Artistic Animal Trainer
While it’s true the artistic world is ripe with potential to make a few bucks with little real effort, why not take that extra step and steal the work of a creature who is unable to conduct its own financial transactions?
Zoos love training some of their residents to “paint,” as the work can make a good source of revenue when sold to local wealthy philanthropist. For all these people do, they have surprisingly little to talk about and enjoy any quirky icebreaker they can place in their homes:
“I see you’ve noticed the painting,” they tend to say to a wandering guest. “That was made by an elephant at the local zoo, to which we donate.”
“Ah,” the guest replies, and the philanthropist remains painfully silent until they wander within proximity of the giant tin can sculpture constructed by orphans.
Training an animal to paint may seem difficult at first glance, but becomes easier when you realize you basically just have to train the animal not to eat the brush (although this could pave the way to an avant-garde form of biological expressionism if you wait about four hours). Give a treat whenever the creature nudges brush to canvas and you’ll have your own feral Van Gogh before your know it — this one you might even be able to let on your furniture now and then without regretting it.
Once you’re up and running, your job’s not quite done. You still have to “sell” the work to the philanthropists to make them feel more vindicated for the spatters they are about to purchase. All you really have to do, though, is spout some artistic terms that will make them believe you actually have an inkling of what you’re talking about. I’ve found words like “avant-garde” and “expressionism” work very well.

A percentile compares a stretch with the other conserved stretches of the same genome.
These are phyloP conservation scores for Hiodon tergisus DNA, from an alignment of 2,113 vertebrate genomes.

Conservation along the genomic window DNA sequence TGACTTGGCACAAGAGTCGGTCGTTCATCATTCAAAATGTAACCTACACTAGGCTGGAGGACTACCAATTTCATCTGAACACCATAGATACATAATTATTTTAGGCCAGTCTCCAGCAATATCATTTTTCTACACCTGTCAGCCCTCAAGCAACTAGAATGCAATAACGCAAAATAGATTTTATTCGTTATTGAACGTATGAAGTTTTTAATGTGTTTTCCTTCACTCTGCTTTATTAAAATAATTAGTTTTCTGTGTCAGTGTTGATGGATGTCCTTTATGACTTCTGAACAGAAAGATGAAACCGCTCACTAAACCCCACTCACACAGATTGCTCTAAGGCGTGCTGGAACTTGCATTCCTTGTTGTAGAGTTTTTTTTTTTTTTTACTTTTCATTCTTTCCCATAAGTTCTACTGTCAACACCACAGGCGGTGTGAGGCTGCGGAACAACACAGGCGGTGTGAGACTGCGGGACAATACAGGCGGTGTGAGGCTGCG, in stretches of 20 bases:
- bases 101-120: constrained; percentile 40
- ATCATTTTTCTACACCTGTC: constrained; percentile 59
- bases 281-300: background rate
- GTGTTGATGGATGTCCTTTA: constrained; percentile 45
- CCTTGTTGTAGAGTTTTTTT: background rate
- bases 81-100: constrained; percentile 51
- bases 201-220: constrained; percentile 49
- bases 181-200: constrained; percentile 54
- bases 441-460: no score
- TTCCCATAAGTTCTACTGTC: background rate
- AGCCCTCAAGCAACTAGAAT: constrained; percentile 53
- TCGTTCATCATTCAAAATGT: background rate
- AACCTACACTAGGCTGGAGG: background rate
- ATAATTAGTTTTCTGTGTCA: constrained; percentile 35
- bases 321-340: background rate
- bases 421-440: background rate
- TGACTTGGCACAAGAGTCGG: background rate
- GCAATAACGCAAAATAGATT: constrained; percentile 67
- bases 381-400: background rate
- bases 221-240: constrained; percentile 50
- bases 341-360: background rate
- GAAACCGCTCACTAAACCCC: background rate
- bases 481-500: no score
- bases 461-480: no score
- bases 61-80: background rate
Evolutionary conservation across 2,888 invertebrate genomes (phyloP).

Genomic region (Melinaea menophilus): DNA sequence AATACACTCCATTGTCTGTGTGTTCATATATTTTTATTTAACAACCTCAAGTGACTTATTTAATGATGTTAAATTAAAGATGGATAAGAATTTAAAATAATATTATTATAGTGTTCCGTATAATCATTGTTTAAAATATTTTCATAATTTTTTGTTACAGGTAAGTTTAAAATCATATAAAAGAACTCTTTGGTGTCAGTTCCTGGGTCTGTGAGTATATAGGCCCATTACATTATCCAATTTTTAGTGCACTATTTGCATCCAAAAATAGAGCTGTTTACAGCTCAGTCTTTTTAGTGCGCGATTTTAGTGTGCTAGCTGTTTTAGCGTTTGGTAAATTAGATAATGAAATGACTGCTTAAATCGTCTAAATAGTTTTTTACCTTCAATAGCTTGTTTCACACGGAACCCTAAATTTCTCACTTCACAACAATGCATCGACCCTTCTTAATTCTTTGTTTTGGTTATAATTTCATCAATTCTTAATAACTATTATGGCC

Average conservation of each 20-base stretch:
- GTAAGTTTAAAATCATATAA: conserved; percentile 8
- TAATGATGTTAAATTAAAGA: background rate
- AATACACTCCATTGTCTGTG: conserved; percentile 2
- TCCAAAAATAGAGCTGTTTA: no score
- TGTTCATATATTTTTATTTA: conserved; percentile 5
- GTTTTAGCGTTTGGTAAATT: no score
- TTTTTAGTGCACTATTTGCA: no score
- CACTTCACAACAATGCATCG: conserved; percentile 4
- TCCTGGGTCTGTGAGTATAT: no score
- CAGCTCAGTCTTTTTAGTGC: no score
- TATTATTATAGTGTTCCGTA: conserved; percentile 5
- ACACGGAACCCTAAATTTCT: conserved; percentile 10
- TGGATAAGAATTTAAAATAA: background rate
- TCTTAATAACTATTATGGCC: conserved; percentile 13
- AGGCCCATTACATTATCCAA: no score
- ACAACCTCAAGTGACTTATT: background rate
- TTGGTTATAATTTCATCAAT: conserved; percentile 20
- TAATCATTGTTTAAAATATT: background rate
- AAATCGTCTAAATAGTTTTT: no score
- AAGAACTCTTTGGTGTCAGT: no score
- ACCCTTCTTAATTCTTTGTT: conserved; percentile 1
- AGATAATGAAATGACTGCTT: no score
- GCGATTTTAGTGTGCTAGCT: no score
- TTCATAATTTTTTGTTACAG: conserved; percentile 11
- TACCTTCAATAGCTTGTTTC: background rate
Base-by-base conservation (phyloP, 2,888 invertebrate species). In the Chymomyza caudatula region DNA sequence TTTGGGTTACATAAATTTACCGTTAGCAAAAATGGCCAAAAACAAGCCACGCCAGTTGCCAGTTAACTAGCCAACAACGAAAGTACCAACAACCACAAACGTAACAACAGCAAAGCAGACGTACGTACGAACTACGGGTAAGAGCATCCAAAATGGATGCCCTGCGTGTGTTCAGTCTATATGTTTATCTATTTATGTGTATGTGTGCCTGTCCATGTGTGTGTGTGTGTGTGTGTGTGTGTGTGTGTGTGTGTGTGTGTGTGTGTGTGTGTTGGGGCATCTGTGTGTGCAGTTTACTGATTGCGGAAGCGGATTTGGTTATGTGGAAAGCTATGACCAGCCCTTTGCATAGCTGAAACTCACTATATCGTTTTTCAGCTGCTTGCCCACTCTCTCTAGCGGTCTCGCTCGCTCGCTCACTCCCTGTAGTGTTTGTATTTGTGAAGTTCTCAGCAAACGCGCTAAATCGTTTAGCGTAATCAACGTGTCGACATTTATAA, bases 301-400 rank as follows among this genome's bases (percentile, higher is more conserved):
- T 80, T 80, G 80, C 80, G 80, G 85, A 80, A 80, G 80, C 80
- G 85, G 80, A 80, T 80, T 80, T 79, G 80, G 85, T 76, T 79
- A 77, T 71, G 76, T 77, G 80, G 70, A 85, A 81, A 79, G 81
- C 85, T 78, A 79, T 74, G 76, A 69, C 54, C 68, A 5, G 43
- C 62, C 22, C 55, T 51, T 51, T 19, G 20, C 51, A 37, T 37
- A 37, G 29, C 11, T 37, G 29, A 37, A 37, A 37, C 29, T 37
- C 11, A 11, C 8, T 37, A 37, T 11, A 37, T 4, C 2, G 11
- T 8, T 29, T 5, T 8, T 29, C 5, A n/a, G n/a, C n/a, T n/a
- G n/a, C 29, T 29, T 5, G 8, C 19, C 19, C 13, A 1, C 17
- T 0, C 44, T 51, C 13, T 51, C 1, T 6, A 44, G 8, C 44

Road Work Sign Holder
When I say a job is “mindless,” I don’t mean it as an insult to the people who possess it. Road construction can be a dangerous job and, for all the frustration it can cause motorists, people seldom complain of the end result.
Even so, you have to admit standing in front of traffic and twirling a sign around all day is not the most interesting of jobs, even at the times you seem to be the one in your crew working the hardest. How many road workers does it take to contemplate a ditch, anyway?
But a sign in the right hands — by which I mean hands that no DOT will ever let hold one of their signs, ever — can provide hours of entertainment not only to the worker, but the passing motorist. Imagine it’s early morning and you’re the only car approaching the workzone. The sign holder gives you a smile and starts twirling their sign, using their other hand to motion you to honk your horn. After a few seconds, you humor them by giving a beep and they suddenly halt the sign’s rotation, coming up… STOP. The sign holder mouths an empathetic “Awww” and starts spinning again. Your boring morning routine has turned into a rousing game of roadside roulette! Isn’t that great?
…OK, on second thought, that’s a bad idea and will likely end with a sign holder’s kneecaps claimed by the grill of an enraged soccer mom’s Jetta. Just go with replacing “SLOW” with “HAMMER TIME” on the back of the sign and you should be golden.